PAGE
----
Jay Dobyns is a federal undercover agent and a New York Times Best-Selling author. He achieved worldwide notoriety as one of history's most daring undercover operators during high-octane covert operations targeting the world’s most brutally violent criminals and organizations.

For over twenty five years, Jay successfully infiltrated and brought down scores of the deadliest criminals and illegal enterprises in existence. He operated amongst vicious street and prison gangs, gun running groups, drug trafficking organizations, bomb makers and home invasion crews. He routinely played the role of a shrewdly-calculating professional hit man during federal "murder-for-hire" investigations.

Jay is perhaps best known for his landmark infiltration of the notorious Hells Angels biker gang. He was the first-ever law enforcement officer to successfully defeat the gang’s multilayered security measures and become a full patched member (of the legendary Skull Valley charter), a fact that club’s leadership vociferously denies to this day.

A defense attorney once described Dobyns as:

"...a government-trained ‘Predator’ repeatedly sent on seek and destroy missions in search of drugs, guns and violence, with instructions to succeed at any cost and without regard for the agent himself or those he crosses paths with.”

Jay’s 2009 memoir, "No Angel: My Harrowing Undercover Journey to the Inner Circle of the Hells Angels" quickly became a New York Times bestseller that has been published in twelve languages and seventeen countries.

Monday, February 22, 2016

Organizational Stress & the #1stresponder

By Safe Call Now's Dr. Laura Brodie

Something that is not recognized by many in the civilian world is that our First Responders as a whole are more psychologically healthy than the general population at the time of hiring. How can I say this?  Well, very few careers require the psychological screening and assessment that First Responders have to pass in order to obtain their job.  In doing such a screening, the hope is to protect the public from someone who is unsafe, but the hidden benefit is to hopefully protect the individual doing the job from many of the psychological disorders that can develop from this type of work.  So, if we use the premise that First Responders are more psychologically healthy than their civilian counterpart, why are we seeing the psychological problems we are seeing within First Responders?   Problems like substance abuse, high divorce rates and suicide?  Theoretically, this should not be happening, but it is rampant. Why?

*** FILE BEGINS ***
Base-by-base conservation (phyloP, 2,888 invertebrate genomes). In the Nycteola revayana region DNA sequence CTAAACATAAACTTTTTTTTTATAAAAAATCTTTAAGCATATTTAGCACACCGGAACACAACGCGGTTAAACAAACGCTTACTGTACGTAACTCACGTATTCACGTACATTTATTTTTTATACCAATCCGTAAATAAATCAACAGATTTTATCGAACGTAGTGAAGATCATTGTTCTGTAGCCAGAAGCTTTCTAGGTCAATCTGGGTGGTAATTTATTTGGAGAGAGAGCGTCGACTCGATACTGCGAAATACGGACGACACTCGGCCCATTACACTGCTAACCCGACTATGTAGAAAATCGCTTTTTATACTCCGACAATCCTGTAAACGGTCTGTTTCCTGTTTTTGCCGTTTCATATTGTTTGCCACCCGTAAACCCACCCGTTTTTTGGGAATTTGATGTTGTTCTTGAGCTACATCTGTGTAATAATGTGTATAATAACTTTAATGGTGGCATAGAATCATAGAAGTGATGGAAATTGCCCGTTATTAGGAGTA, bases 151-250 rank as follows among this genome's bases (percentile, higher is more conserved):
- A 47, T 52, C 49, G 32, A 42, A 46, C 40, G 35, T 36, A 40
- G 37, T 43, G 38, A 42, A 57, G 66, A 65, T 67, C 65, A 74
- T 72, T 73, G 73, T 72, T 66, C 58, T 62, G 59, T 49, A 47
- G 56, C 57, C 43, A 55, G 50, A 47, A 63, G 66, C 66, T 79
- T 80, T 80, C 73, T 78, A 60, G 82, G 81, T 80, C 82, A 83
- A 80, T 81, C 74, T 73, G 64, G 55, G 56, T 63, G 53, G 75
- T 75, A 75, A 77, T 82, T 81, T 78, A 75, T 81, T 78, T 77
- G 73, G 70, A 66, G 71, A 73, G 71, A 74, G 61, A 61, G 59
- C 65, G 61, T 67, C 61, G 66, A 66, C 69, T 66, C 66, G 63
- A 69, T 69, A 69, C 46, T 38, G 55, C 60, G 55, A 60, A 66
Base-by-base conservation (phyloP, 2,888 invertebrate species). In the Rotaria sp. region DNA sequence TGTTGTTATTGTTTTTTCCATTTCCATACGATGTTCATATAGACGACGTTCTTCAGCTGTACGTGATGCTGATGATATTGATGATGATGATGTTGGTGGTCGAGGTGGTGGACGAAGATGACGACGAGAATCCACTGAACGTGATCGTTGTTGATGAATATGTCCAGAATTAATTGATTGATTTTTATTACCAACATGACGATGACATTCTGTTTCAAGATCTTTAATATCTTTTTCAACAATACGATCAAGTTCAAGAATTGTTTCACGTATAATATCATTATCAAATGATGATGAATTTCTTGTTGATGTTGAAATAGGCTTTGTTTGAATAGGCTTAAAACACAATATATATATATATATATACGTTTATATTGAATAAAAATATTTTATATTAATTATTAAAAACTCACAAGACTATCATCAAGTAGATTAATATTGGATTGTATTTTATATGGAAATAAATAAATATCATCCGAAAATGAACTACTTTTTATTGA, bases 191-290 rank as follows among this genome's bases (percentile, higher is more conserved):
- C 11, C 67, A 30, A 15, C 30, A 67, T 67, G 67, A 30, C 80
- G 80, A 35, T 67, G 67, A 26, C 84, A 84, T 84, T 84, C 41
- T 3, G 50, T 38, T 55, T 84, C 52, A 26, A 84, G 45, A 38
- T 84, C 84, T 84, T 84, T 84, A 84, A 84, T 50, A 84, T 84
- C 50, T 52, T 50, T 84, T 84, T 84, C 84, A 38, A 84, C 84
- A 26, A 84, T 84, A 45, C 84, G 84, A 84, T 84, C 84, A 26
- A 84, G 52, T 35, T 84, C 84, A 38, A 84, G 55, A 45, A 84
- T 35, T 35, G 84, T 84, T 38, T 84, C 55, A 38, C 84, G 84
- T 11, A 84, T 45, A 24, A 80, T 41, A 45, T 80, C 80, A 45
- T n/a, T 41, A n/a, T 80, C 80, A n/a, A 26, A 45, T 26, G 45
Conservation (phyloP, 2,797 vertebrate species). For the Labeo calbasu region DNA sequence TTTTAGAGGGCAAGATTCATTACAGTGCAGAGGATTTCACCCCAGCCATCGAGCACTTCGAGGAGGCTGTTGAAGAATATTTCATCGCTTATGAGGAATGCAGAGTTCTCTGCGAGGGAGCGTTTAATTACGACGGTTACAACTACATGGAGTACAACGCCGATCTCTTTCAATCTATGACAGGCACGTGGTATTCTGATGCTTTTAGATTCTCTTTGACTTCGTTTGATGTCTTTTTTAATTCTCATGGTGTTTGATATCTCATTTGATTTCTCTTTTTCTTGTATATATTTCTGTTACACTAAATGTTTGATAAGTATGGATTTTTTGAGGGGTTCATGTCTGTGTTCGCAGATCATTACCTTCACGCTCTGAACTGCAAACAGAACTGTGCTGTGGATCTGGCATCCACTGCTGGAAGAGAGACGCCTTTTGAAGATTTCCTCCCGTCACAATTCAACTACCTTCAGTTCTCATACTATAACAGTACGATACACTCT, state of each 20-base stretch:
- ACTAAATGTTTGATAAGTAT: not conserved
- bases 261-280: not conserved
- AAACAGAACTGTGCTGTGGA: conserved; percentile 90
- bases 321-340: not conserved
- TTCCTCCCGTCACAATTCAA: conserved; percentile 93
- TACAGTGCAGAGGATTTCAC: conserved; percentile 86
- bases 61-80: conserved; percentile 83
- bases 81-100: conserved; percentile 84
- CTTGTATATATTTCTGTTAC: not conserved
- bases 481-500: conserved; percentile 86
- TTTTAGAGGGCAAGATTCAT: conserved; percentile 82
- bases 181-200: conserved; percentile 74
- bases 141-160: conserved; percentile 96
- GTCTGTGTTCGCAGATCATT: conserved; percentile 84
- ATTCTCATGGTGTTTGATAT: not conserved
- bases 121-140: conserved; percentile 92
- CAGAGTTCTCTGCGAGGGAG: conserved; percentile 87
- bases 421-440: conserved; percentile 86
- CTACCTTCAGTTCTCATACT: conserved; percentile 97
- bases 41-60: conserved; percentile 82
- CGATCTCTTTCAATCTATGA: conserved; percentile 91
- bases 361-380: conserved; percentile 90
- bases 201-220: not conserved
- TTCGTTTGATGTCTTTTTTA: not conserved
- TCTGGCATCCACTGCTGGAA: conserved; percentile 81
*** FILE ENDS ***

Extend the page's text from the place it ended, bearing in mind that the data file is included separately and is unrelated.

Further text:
Mental health professionals are very familiar with issues such as depression and have many tools in their therapeutic toolbox to help. What they are not nearly as educated in understanding is the environment of the First Responder and the issue of burnout.  Research has shown that the leading cause of stress in First Responders is not the day to day rescues and arrests they perform.  Those chores are why the individual signed up to do the job and there is clear understanding of those tasks through the academies and ongoing training.  What is not spoken of is the organizational stress that is killing First Responders. Yes, it’s the slow, ongoing, and constant organizational stress that is doing more damage to our First Responders than any other factor within the job.  As a professor, I have chaired several dissertations that have shown this stress and the gradual breakdown of the individual does not depend on the age, sex or rank of the individual. It appears that the seven-year mark is where the stress can eventually become the most significant issue for the individual and coping breaks down.